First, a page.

Sometimes it's just an extension of the "dressing up for a date" effect. We try to impress our partner - especially when the relationship is fresh - and being a little nicer and kinder than normal is just another form of putting our best foot forward. Hopefully that grows into being nicer and kinder on a regular basis - driven by genuine care and respect for the partner.
Sometimes it's more of an emotional conditioned response. For example, if every time you make a mess in the living room your partner gets really upset/annoyed/angry - it won't take long before messing up the living room is associated with the impending "punishment" of getting yelled at. The fear makes you tidy and neat.
Sometimes - at it's best - the relationship becomes a driving force for self improvement. Let's say you're smoking but want to quit. You've tried before but never followed through. If your smell or health degradation bothers your partner - you are now much more likely to actually quit, because you're doing it not just for yourself - but for both of you. When that happens I find it so beautiful - a true hallmark of a healthy relationship.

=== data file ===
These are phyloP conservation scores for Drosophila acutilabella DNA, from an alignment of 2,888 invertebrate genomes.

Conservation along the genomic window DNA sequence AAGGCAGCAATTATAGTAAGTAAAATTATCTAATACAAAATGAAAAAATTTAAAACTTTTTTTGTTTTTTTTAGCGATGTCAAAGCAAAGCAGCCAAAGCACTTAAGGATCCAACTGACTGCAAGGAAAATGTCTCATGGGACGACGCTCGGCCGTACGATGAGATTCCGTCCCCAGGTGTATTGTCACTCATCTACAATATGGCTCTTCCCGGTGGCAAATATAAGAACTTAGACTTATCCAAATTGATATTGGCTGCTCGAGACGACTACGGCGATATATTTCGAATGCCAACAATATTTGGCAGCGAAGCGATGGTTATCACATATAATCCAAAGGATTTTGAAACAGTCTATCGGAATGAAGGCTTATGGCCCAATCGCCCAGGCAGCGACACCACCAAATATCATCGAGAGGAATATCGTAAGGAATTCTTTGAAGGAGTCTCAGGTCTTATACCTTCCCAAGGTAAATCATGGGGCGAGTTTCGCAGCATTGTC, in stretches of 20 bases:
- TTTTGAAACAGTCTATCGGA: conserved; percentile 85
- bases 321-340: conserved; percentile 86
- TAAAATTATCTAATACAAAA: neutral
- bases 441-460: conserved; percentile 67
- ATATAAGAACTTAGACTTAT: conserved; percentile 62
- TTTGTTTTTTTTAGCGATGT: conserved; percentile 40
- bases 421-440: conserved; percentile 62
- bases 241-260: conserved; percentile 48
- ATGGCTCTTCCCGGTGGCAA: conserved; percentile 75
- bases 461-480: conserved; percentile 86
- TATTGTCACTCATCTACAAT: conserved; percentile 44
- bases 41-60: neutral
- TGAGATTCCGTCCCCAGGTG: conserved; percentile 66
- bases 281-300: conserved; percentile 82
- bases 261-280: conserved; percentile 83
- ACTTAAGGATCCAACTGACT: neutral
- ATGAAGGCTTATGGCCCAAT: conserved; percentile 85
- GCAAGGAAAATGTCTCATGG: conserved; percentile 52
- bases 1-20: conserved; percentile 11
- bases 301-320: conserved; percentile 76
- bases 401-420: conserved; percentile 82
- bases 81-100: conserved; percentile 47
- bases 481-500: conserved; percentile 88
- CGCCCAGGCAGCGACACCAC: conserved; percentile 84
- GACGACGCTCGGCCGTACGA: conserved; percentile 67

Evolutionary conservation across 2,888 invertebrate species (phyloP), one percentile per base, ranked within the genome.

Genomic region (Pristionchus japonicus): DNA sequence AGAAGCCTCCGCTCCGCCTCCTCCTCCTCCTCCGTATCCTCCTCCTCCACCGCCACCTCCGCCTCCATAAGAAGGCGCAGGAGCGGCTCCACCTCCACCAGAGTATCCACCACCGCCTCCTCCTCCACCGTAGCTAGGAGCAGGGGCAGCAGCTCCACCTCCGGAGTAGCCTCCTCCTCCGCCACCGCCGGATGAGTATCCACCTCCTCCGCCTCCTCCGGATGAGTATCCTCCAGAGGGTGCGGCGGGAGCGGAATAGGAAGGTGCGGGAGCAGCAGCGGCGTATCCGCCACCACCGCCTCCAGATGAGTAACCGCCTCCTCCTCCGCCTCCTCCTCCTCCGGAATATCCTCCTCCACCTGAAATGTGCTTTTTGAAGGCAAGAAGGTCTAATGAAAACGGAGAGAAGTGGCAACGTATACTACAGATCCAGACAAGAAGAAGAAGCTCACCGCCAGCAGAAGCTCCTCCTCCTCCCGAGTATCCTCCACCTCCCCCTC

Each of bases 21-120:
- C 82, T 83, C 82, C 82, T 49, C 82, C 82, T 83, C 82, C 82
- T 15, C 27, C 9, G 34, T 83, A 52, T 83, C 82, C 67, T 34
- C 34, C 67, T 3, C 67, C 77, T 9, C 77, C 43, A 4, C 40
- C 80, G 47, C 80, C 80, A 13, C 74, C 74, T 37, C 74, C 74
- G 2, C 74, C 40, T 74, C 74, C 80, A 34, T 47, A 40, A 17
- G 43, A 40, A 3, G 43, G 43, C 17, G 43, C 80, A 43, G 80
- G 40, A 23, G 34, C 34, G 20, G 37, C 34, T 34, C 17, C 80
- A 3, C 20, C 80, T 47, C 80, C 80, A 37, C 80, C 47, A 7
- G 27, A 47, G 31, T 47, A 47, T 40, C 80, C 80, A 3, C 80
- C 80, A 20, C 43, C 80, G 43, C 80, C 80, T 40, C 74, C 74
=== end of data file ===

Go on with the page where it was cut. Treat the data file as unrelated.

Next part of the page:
And sometimes - unfortunately - people lose themselves. They make so many changes, so many concessions, that the person they really are dissolves in the relationship. This is where stereotypes like the "whipped guy" and "clingy girl" come from.